Sunday, January 27, 2013

Fin to Win

I was five years old when they played the all-star game in Angel Stadium. Both my parents went and were witness to the spectacle, were gifted with the story of Bo Jackson’s legendary MVP performance. At a family friend’s, I didn’t even get to watch the game. Like my left-handed hero, Chuck Finley, I was missing it; the difference being, he was in a bullpen watching what he could see of the game through a sliver of gate in right field, while I settled for Young Guns II and getting babysat.
Every game Dad did take me to, though, I always kept score in a game-day program. Back in ‘89, Angel Stadium didn’t have that fancy centerfield waterfall or, behind that, a player’s lot with ivy-woven fencing. After the games, players would have to walk what fans called “the gauntlet,” a stretch of pathway protected on either side by a tall chain-link fence. There’s still a gauntlet today, but it runs in the reverse of the original: players are first tucked into the safety of their cars and then exit the new lot on a path lined on either side by k-rails.
That All-Star year was the first season after Finley became a starter, and the same one Dad started bringing me to games more often. “Fin-to-Win,” they called him, because that was the one game, of every five, which fans thought the team might win. For almost four straight years he put up Hall of Fame numbers in the prime of his career and the golden years of my childhood. Both of us were in a magical point in our lives. Both of us walked that gauntlet to the lot after every game we were at. Both of us kept the score, me in my program, and him with his twenty-four complete games.
Could have been, I’d seen him a dozen times before—there’s no predicting who gets picked out of a crowd. I didn’t have a ball that day, or even a pen, just a rolled up program, inside out and folded backwards at the scorecard stapled to the middle, with a souvenir pencil tucked inside. Not quite the ideal setup for collecting an autograph, but perfect for trapping a piece of time, tucked away in some synapse for posterity. I slid the program through a link in the fence, calling out to Finley through the chatter of at least three dozen boys and their fathers.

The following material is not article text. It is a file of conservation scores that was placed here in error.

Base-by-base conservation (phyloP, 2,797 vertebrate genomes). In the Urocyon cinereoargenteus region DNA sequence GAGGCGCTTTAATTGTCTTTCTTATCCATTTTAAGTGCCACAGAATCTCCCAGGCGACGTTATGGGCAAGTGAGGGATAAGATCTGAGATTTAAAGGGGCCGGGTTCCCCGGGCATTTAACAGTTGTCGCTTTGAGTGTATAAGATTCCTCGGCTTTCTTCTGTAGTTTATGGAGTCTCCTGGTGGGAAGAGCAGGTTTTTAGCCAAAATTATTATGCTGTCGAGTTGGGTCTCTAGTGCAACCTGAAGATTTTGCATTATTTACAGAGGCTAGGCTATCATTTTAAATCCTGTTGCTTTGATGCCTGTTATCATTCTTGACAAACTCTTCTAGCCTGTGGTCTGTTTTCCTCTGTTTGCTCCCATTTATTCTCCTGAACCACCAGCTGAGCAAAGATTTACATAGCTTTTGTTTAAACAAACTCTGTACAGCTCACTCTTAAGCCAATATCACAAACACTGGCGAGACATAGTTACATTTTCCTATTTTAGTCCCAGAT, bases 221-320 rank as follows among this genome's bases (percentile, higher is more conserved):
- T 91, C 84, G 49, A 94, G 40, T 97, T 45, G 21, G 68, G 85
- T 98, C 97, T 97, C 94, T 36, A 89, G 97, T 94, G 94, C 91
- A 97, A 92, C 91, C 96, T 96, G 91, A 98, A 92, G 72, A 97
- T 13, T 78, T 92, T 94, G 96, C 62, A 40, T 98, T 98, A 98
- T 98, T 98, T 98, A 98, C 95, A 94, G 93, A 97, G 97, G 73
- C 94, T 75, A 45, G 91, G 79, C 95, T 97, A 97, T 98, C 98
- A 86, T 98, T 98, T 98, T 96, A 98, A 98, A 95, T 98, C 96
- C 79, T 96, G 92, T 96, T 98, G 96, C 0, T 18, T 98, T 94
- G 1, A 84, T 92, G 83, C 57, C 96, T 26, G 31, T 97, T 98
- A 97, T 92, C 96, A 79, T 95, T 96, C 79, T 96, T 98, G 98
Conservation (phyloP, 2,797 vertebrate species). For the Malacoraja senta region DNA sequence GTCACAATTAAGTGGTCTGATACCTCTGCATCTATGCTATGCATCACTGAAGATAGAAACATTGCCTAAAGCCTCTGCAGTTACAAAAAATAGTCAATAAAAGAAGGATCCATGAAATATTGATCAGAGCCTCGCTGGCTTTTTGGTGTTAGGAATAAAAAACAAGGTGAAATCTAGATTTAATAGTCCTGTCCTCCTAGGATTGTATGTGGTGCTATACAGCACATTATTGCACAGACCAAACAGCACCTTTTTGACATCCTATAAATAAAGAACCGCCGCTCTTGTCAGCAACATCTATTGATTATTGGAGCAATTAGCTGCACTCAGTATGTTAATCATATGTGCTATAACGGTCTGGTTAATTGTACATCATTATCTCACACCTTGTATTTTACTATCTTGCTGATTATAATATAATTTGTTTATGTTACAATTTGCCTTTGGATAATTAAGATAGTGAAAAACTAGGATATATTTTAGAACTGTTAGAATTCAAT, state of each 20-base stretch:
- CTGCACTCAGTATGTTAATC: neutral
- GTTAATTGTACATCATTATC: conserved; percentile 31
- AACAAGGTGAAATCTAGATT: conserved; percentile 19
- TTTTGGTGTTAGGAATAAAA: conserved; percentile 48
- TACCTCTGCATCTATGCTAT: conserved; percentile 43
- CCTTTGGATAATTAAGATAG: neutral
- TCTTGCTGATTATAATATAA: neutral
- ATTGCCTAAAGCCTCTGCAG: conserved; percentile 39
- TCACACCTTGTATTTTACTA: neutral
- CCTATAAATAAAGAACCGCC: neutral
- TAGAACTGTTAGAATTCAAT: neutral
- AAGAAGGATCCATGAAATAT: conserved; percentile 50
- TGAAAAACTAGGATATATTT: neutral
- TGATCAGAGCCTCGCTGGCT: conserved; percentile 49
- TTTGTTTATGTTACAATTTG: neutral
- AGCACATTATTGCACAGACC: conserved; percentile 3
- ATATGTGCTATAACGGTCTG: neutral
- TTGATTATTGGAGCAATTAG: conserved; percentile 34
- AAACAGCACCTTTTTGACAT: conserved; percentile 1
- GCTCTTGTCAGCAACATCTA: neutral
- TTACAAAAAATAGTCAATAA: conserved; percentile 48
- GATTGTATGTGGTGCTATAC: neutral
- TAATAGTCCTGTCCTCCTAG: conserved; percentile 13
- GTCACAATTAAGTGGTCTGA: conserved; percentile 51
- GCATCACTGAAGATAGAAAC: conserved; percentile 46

“Mr. Finley, would you sign my program, please?”
At the feet of legends, I’ve learned a little respect goes a long way in this world. His head turned at my polite request, feet moved by the word please amid the catcalls. He took my program through the chain-link and signed it.
“You’re my favorite pitcher,” I said.
“Thanks.” He smiled and passed my program back.
“I’m a lefty, too.”
When I got strong enough, old enough, I’d start throwing balls over that gauntlet fence for autographs and enjoy a quick catch with a ballplayer by extension. My little brown Mizuno, or even my black SSK I still use today, are my own pieces of Cooperstown, artifacts of once-off catches with hall-of-famers, all-stars, backups, and bench players alike.
Today, there isn’t even the chatter, just a sea of bodies with hands floating red laces up toward a buoy in a ball cap. Words drown there, sucked up by the grotesque manhandling of people lusting for their next Ebay auction piece. The innocence fades from the game by decades, players and fans alike contributing to the inescapable smell of tailored suits, ink and toner on minted contracts, and business above all else. Pete Rose once said, “Playing baseball for a living is like having a license to steal.” Two generations later, Pedro Martinez saw, “the ugly face of baseball . . . is the business part of baseball.”
I still have the California Angels pencil I scored all those games with; it sits in a jar of pens and pencils on my desk, the eraser hardened with time. Somewhere, in the many remodels of my childhood room, the program and signature were lost. As an adult, when the All-Star game returned to Anaheim again, I would get to rectify that loss at the All-Star Fan Fest, where Fin-to-Win signed at an official table for all his fans.
Some things change, but the right guys, the real heroes, will always have class.